This honesty inspires some pretty devoted fans too and when she decided to go it alone without labels and all that jazz she swiftly raised an incredible record breaking (ironically) $1.2million via crowdfunding site Kickstarter. She’s not been immune from controversy (or, to put it more sensibly, pointless bitching on the intermess) though and a request for local musicians to play on this tour for “hugs and beer” blew up spectacularly when she was accused of failing to pay artist for their musical abilities when she’d just pocketed a fortune for hers. For the record I was on her side here. I’m guessing most Palmer fans would happily pay/give up a kidney to appear on stage with her but nevertheless she backed down and is now apparently paying cash money to anyone who joins her up there. I mention all this to give newcomers to the lovely Ms Palmer some idea of just who/what we’re dealing with here. Despite appearances a hell of a lot of artists simply play it safe these days, Palmer doesn’t and, whilst it all seems to have worked out pretty well for her, that takes balls...or ovaries...or whatever.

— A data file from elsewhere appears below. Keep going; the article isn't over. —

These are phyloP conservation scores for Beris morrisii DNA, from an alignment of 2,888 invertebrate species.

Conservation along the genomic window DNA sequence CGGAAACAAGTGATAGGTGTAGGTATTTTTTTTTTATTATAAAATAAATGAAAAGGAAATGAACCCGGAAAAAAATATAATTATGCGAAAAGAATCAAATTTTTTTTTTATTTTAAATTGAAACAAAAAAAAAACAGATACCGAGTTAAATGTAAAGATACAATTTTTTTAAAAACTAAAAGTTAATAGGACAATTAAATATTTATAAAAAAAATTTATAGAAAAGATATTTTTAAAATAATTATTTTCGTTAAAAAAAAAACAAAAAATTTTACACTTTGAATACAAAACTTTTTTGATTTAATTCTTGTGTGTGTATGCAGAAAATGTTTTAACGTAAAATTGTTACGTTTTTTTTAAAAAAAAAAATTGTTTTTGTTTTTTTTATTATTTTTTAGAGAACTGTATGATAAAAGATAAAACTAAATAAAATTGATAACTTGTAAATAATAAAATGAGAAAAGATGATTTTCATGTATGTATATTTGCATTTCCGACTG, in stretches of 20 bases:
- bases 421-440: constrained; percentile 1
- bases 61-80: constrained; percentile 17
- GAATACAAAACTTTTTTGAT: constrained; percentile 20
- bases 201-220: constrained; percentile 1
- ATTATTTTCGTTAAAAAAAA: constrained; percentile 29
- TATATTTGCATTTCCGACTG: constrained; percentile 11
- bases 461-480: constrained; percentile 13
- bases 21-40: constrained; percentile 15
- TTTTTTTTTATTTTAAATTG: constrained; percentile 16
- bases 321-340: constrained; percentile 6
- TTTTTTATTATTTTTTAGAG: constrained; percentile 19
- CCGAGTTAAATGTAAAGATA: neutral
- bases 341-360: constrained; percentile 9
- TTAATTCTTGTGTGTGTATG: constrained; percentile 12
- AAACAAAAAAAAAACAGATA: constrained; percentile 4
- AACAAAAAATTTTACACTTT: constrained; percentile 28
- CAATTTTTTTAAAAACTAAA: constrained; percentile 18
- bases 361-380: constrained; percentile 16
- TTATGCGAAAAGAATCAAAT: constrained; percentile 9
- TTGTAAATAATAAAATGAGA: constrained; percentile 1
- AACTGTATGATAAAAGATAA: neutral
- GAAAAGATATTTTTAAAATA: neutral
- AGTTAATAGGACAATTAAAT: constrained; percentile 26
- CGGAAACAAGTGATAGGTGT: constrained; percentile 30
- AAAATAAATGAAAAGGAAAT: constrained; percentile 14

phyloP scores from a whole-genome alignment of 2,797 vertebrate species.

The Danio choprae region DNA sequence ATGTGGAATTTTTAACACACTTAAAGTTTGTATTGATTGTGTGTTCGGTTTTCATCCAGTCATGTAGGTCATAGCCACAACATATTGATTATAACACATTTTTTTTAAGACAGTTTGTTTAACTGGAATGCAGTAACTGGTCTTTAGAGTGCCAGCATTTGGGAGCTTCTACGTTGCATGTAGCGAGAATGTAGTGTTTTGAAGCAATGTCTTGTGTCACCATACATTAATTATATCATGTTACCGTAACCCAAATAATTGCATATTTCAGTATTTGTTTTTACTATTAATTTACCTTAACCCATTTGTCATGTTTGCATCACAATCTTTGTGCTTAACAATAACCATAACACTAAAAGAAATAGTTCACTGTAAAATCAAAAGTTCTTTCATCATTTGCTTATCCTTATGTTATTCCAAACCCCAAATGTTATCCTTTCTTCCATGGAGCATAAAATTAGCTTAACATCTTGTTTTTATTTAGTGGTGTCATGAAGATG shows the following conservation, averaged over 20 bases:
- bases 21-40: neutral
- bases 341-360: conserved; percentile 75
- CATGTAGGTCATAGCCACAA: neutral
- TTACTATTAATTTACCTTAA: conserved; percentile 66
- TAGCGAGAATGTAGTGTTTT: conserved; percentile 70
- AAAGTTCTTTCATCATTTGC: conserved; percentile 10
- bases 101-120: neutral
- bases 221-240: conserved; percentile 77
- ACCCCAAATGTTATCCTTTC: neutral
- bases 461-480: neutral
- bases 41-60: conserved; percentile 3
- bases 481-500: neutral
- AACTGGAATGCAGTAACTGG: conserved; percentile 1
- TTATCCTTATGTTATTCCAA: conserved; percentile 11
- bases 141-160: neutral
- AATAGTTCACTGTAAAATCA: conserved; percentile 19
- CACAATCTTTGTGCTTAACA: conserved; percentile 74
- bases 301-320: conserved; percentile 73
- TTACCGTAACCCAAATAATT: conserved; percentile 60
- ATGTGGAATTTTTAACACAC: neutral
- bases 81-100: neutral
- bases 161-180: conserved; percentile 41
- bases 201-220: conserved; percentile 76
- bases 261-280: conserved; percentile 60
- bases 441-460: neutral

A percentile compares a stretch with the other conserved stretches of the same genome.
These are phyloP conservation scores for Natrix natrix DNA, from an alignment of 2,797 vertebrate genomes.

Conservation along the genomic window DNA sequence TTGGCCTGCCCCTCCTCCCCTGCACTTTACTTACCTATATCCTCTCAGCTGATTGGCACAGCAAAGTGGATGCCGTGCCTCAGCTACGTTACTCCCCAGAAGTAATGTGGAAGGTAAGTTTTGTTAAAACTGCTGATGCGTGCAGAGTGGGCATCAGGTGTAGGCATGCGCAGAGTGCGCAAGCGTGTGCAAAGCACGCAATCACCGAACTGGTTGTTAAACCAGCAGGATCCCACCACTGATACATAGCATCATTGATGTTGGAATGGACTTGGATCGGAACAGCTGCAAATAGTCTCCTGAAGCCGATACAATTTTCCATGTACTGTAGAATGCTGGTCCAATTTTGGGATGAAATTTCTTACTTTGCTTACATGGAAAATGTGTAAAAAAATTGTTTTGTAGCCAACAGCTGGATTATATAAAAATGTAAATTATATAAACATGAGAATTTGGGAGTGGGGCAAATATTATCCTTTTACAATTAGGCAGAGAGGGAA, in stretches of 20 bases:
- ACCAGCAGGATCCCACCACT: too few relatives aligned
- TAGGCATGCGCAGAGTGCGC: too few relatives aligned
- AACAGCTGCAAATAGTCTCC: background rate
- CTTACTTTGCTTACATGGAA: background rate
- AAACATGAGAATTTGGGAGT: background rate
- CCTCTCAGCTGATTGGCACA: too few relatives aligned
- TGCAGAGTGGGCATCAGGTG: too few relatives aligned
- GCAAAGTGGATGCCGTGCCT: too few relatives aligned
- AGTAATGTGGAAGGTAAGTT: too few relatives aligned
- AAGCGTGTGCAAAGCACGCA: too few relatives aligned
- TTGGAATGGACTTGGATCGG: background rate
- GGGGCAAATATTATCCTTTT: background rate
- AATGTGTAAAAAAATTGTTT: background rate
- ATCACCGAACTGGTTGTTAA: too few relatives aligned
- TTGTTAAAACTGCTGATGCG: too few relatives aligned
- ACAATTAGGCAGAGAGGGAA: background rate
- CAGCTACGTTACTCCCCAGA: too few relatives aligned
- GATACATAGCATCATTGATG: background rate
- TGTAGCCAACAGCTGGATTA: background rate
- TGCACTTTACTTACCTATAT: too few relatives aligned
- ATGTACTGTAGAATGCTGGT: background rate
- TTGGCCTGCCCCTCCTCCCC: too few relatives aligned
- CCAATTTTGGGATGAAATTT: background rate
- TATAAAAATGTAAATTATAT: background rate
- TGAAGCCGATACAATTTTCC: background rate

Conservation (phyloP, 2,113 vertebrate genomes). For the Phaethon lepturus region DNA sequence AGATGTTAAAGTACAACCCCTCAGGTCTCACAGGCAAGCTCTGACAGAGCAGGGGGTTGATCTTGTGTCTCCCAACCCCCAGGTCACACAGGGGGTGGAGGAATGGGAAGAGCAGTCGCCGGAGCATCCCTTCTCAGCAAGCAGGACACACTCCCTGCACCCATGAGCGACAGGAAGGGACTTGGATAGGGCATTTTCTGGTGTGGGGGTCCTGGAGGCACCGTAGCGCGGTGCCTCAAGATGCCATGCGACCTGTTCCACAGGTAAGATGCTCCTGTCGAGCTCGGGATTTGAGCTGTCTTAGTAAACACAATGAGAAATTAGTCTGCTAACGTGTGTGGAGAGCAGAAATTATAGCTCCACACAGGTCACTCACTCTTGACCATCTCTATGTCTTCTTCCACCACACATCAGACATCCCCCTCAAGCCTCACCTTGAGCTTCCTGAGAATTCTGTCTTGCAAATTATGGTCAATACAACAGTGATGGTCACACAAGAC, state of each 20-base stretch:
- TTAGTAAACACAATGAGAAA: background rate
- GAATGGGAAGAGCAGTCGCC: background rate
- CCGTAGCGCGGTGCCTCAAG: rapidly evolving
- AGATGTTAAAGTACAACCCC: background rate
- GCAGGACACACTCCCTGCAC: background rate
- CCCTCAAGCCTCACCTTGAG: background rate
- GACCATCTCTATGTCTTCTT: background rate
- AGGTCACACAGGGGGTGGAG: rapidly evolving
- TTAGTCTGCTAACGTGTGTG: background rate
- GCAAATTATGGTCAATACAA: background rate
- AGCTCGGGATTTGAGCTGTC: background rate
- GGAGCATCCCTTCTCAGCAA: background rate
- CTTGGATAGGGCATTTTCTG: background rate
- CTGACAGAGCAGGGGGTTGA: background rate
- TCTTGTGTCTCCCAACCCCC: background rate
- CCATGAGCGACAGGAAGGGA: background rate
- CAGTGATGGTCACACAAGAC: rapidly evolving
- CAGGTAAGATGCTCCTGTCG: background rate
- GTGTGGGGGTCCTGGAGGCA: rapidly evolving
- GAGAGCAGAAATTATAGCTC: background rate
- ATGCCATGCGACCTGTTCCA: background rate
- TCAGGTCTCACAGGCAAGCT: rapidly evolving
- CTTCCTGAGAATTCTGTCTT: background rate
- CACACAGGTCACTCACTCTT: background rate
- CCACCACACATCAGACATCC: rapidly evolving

Anyway first up a trio of typically eclectic support acts (the last time I saw Amanda she had some burlesque dancers and the wonderful Devotchka opening for her) kicking off with Jherek Bischoff(guitars and uke), The Simple Pleasure (electropop) and Bitter Ruin (feisty boy/girl duo). A proper review of any of these is pretty pointless as their presence was pretty fleeting (Bitter Ruin played just one song for instance) although various members showed up in Amanda’s band or during her set. Speaking of Ms Palmer she introduced all the acts herself, a nice touch and a good way to get the crowd behind them too. Unusually for support acts the audience actually listened. Yes I know, miraculous eh? This wasn’t a regular gig crowd though. Palmer’s audiences tend to be, let’s say, more colourful characters. They’re predominantly female too, eliminating that slightly testosterone filled air (or perhaps it’s just BO) that you often get at gigs.